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The ARTM Removed The Pink Line From Its Plans But Is Studying Other Transit Extensions

The ARTM's 2020-2029 capital program makes no mention of the Pink Line.
Pink Line Is No Longer Part Of The ARTM Plans But It Is Studying Other Transit Extensions
  • In a new report, the ARTM quietly removed references to the pink metro line that was the cornerstone of Mayor Plante's 2017 campaign.
  • Instead, the organization responsible for transit initiatives in the metropolitan area will focus on studies on a number of exciting developments, including an orange line extension.

In a new metropolitan capital program published by the Autorité régionale de transport métropolitain (ARTM), Mayor Plante's proposed pink line appears to have been put on backburner. Now, the future of a pink metro line connecting Montréal-Nord and Lachine with a single ride is uncertain. As first reported by le Journal de Montréal, the term "Pink Line" has been quietly omitted from the ARTM's report and instead replaced by "un projet de décongestion de la ligne orange et de la station Berri-UQAM et de la progression de l’offre."

In English: "a project to decongest the orange line and Berri-UQAM station and to further develop the offer of service."

Instead, the ARTM documents establish a new focus on comprehensive studies and evaluations. These new initiatives will consider all aspects of public transportation in the city. 

Of key interest to metro riders is a study that will explore the potential of an orange line extension from Côte-Vertu to Laval. The ARTM has, in fact, has already approved a preliminary evaluation to extend the line. 

Montrealers who were waiting for the pink line are sure to be disappointed but not all is lost. Here are some of the key revelations from the ARTM's 2020-2029 Mobility Report.

Lachine To Downtown Tram Line

Even though the pink line as the mayor imagined it seems to have been tabled, the ARTM will study the viability of a Lachine to Downtown Montreal tram line.

If you recall, the Mayor announced that future the tram line received approval from the government of Quebec. The tram line will service the transit dead-zone between the boroughs of Lachine and Ville-Marie.

While there's not yet a start date or even an idea of how it will work, the ARTM guaranteed that a comprehensive study will be conducted on this potential rapid transit link.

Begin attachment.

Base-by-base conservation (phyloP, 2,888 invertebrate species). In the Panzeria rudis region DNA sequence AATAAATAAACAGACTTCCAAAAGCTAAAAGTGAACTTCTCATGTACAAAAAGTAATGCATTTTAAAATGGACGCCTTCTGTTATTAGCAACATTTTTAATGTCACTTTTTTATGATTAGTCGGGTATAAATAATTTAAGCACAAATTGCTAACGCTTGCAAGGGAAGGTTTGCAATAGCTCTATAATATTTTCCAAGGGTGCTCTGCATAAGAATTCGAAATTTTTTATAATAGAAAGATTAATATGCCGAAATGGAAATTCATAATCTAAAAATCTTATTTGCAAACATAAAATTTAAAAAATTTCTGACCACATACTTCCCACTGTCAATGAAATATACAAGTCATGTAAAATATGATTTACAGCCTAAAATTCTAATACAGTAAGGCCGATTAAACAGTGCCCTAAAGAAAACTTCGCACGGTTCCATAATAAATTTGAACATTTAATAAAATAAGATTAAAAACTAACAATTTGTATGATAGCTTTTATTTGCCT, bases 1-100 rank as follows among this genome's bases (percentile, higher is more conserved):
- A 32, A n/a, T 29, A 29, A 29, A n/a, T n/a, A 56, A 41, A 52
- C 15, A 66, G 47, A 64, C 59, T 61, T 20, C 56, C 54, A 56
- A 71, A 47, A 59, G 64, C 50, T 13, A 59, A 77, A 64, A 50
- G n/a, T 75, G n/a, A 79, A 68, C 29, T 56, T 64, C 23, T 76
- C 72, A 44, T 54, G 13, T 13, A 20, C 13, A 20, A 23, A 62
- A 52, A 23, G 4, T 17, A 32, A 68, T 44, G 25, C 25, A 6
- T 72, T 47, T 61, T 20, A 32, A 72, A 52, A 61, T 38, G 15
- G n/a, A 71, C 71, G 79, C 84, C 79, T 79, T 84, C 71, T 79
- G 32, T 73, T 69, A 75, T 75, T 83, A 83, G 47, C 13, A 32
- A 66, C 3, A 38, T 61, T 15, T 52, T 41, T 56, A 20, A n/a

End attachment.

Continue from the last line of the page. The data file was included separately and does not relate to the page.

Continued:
READ ALSO: Montreal Is Revolutionizing The Way We Think About City Roads With The Vision Zero Program

An Exploratory Study To Extend The Orange Line 

One of the best ways to relieve congestion on the orange line is by finally connecting the two branches in Laval. The ARTM has approved a study into the viability of this project.

Keep in mind that this doesn't mean that there will be an orange line extension, just that authorities will study the possibility of extending the orange line from Côte-Vertu to Laval.

The controversial Royalmount project, a mega-mall and mixed-use development in the Town of Mount Royal, has already raised interest in an orange line extension to at least Bois-Franc, where it will meet the Réseau Express Métropolitain (REM).

A Proposal To Add More Transit Options In Laval

The ARTM has identified a key issue on Laval's two major boulevards: the lack of reliable public transit options.

Boulevards des Laurentides and de la Concorde are apparently lacking and the transit authority will make an effort to explore how to make public transit better along these two major arteries.

Exploring The Potential For A Direct Access Line From Mascouche to Downtown 

The ARTM proposed a study that will explore creating a direct line from Mascouche to Downtown Montreal once the REM is finished.

Even once the REM is built, North Shore residents will need to do a roundabout along the whole REM circuit to reach downtown. This proposal will aim to explore a remedy to that situation.

How Much Will This Cost? 

An investment of $14.4 million will go towards these various studies. The ARTM's report also mentions that apart from these "big idea" projects, smaller studies to improve the city's public transit network will also receive funding.

The bad news is that there may be no heavy-rail pink line connecting the northern and southern ends of Montreal but there are plenty of studies and initiatives that could potentially reap great rewards.

West Island residents might be feeling left out (once again) but the REM will likely remedy the West Island's need for reliable public transit.

Until then, enjoy the 470, Westies.

Stay tuned for more updates regarding everything public transport-related right here on MTL Blog.

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